Shelter in place is still the proposed method of dealing with fire, but the Australian experience has failed to support this. In recent fires in Australia, 179 people died while sheltering in place. Hotels out in the wildlands are still a bad idea, even if run by a religious organization with a great reputation for helping people in need. Sometimes your idealism can blind you to the facts. Sometimes the fact that you have spent a lot of time and money on a project can make it hard to give up, even if you now realize that it’s wrong.
I’m sure that the Salvation Army doesn’t want to endanger children, conventioneers, or the residents of Mussey Grade and Ramona. No matter how far you’ve walked in the wrong direction, you must eventually turn around.
Developers seem to use a standard method to attempt to get bad projects past the Ramona Community Planning Group. Here’s how it works.
First, you propose a preposterous project that in no way conforms to existing zoning, regulations, or planning and which is completely out of character with the community. Next, over a long period of time you gradually modify the project to remove the most egregious features. You may have to do this several times, all the while bemoaning how unfairly you have been treated and saying how cooperative you have been by making so many changes to the original project. After a lot of this behavior, you just might get a bad plan passed, especially if you finally present in a year when new members appear on the group who are not fully familiar with the project or who have a personal pro-development outlook.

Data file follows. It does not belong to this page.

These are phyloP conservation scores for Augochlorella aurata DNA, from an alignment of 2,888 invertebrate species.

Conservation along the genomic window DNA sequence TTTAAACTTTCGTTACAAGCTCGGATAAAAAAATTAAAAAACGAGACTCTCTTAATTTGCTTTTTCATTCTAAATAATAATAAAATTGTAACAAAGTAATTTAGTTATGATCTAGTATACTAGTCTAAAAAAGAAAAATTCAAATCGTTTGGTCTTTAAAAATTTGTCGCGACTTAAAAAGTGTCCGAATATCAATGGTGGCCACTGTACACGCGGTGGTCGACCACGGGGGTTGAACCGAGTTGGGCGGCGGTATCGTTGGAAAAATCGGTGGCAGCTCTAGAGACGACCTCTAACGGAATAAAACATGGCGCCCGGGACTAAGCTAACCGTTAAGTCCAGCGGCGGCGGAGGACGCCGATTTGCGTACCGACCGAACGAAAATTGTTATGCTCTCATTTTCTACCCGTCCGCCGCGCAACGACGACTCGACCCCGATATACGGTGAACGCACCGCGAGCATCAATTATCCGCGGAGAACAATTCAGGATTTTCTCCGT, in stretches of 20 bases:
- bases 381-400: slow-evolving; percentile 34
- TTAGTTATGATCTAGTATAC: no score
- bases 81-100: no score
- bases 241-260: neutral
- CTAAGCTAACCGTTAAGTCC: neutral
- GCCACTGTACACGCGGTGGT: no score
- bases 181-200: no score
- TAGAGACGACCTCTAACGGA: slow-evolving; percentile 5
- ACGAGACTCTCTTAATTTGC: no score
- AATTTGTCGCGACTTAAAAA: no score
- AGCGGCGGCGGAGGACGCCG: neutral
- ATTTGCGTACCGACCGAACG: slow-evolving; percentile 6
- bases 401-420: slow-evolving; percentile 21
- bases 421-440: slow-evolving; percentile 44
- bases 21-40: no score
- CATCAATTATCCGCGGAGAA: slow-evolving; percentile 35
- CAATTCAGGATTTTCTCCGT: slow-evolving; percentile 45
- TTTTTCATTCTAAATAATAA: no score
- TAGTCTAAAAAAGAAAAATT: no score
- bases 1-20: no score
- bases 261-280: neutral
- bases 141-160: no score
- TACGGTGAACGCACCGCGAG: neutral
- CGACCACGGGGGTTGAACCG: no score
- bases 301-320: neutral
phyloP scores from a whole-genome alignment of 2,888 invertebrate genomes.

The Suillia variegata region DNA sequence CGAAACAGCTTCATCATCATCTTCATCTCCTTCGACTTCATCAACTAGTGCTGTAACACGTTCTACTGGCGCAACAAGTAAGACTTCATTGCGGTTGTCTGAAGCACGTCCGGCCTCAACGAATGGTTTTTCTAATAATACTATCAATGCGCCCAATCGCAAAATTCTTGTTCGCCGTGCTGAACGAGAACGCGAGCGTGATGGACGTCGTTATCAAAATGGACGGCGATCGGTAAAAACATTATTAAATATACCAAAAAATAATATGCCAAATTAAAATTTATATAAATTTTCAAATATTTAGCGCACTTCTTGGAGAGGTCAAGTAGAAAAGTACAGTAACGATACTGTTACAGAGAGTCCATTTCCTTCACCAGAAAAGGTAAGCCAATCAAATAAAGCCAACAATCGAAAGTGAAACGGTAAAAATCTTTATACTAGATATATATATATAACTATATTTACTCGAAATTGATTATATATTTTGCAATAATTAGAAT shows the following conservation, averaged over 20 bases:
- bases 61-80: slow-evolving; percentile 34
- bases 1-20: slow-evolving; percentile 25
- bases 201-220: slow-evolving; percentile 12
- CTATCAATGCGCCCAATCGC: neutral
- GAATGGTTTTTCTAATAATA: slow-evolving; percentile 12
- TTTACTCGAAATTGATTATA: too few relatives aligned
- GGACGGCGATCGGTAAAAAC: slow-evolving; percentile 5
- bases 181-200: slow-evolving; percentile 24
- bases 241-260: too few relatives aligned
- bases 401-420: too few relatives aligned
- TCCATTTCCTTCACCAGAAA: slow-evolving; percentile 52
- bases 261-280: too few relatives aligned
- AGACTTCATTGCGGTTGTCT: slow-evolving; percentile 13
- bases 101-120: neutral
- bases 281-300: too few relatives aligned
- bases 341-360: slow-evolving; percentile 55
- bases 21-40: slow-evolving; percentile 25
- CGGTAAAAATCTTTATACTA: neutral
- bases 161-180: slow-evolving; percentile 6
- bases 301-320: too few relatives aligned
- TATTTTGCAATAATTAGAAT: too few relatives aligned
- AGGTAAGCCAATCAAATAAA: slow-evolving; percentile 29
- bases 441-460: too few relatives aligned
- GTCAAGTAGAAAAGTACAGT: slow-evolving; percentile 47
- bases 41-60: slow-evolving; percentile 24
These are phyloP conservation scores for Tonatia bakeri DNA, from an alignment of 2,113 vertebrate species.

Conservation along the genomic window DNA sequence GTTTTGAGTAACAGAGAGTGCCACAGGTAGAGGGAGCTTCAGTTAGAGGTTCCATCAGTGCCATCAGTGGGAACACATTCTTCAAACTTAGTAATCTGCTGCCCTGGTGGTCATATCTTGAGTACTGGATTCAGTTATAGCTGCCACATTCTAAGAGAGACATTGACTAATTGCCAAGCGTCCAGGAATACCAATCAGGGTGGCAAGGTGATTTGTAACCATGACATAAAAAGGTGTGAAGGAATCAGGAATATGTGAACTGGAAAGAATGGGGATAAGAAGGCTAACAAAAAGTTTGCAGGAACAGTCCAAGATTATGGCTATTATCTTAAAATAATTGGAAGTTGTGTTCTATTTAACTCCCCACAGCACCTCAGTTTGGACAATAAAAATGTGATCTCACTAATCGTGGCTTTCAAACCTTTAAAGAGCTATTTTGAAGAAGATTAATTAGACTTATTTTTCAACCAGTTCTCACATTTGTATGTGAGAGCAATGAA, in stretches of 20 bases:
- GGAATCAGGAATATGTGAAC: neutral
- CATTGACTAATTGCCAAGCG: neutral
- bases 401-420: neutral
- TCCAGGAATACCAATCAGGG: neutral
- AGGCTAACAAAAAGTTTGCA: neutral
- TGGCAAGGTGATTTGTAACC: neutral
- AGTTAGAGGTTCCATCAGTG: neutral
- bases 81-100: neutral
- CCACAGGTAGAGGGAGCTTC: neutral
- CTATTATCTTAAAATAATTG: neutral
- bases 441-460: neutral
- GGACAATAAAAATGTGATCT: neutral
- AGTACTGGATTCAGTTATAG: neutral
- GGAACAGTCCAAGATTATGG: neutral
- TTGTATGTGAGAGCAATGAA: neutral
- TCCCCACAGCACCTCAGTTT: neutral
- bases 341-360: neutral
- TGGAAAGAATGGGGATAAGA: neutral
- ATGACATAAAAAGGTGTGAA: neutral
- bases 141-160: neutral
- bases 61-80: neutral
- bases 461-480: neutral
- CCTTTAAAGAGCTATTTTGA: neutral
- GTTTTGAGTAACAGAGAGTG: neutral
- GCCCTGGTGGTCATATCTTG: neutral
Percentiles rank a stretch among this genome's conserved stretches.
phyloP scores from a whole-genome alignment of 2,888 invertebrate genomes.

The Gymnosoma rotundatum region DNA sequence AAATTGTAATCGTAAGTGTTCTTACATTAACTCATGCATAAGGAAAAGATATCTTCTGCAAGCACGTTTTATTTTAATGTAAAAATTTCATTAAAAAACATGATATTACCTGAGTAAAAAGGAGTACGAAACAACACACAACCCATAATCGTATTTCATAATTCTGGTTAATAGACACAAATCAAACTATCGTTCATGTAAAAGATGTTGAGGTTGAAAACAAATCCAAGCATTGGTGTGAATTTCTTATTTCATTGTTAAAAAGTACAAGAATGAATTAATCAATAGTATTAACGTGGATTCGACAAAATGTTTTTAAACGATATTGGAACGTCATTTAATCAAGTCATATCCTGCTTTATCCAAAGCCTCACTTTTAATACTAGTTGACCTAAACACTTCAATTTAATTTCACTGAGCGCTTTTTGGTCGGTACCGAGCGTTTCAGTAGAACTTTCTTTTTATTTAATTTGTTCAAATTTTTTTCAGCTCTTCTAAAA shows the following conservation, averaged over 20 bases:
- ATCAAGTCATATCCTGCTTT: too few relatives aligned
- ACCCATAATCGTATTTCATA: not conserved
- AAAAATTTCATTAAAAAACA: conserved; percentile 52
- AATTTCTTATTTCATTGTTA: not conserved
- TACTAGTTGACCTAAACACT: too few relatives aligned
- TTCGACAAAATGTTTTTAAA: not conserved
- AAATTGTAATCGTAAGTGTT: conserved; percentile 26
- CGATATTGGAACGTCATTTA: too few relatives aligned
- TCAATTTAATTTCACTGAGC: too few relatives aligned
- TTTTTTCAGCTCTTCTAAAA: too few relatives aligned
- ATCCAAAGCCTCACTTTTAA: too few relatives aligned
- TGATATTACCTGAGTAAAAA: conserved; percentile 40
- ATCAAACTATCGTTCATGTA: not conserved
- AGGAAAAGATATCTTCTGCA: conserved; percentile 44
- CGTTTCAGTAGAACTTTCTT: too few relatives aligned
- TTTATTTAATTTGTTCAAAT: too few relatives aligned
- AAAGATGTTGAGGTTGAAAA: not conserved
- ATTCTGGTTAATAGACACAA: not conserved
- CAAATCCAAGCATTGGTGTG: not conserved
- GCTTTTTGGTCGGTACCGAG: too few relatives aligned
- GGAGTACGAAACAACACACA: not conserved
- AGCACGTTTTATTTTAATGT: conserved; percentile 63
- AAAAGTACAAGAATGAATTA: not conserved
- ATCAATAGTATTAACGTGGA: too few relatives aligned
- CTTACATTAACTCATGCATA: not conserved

Not being as bad as the original proposal does not make a bad plan into a good plan.
The planning group is scheduling a new meeting to consider the Salvation Army’s proposal. Wake up! Be there and at any future meetings dealing with this project, especially if you live along Mussey Grade Road. You still remember the Cedar fire of 2003, and the snails’ pace of traffic while trying to evacuate from the Witch fire in 2007. Add in a few hundred more cars and trucks trying to enter highway 67 from Mussey Grade Road. Good luck!
If you live in other parts of Ramona or nearby areas, your life and property is still being endangered by this project. Fire spreads quickly, and you’ll still need Highway 67 to flow freely for your safety. And, that many more inexperienced people in the backcountry along Mussey Grade Road could well be a new source of ignition.
This is not NIMBY (not in my backyard) opposition to this project. This project shouldn’t be in anyone’s backyard in this fire prone region.
Let the Ramona Community Planning Group know that you oppose this project. Make sure new members understand what it really involves before they vote. Let the Salvation Army know that, although you respect their good work with the disadvantaged, this is not a viable plan.
Richard Zelmer is a Ramona resident.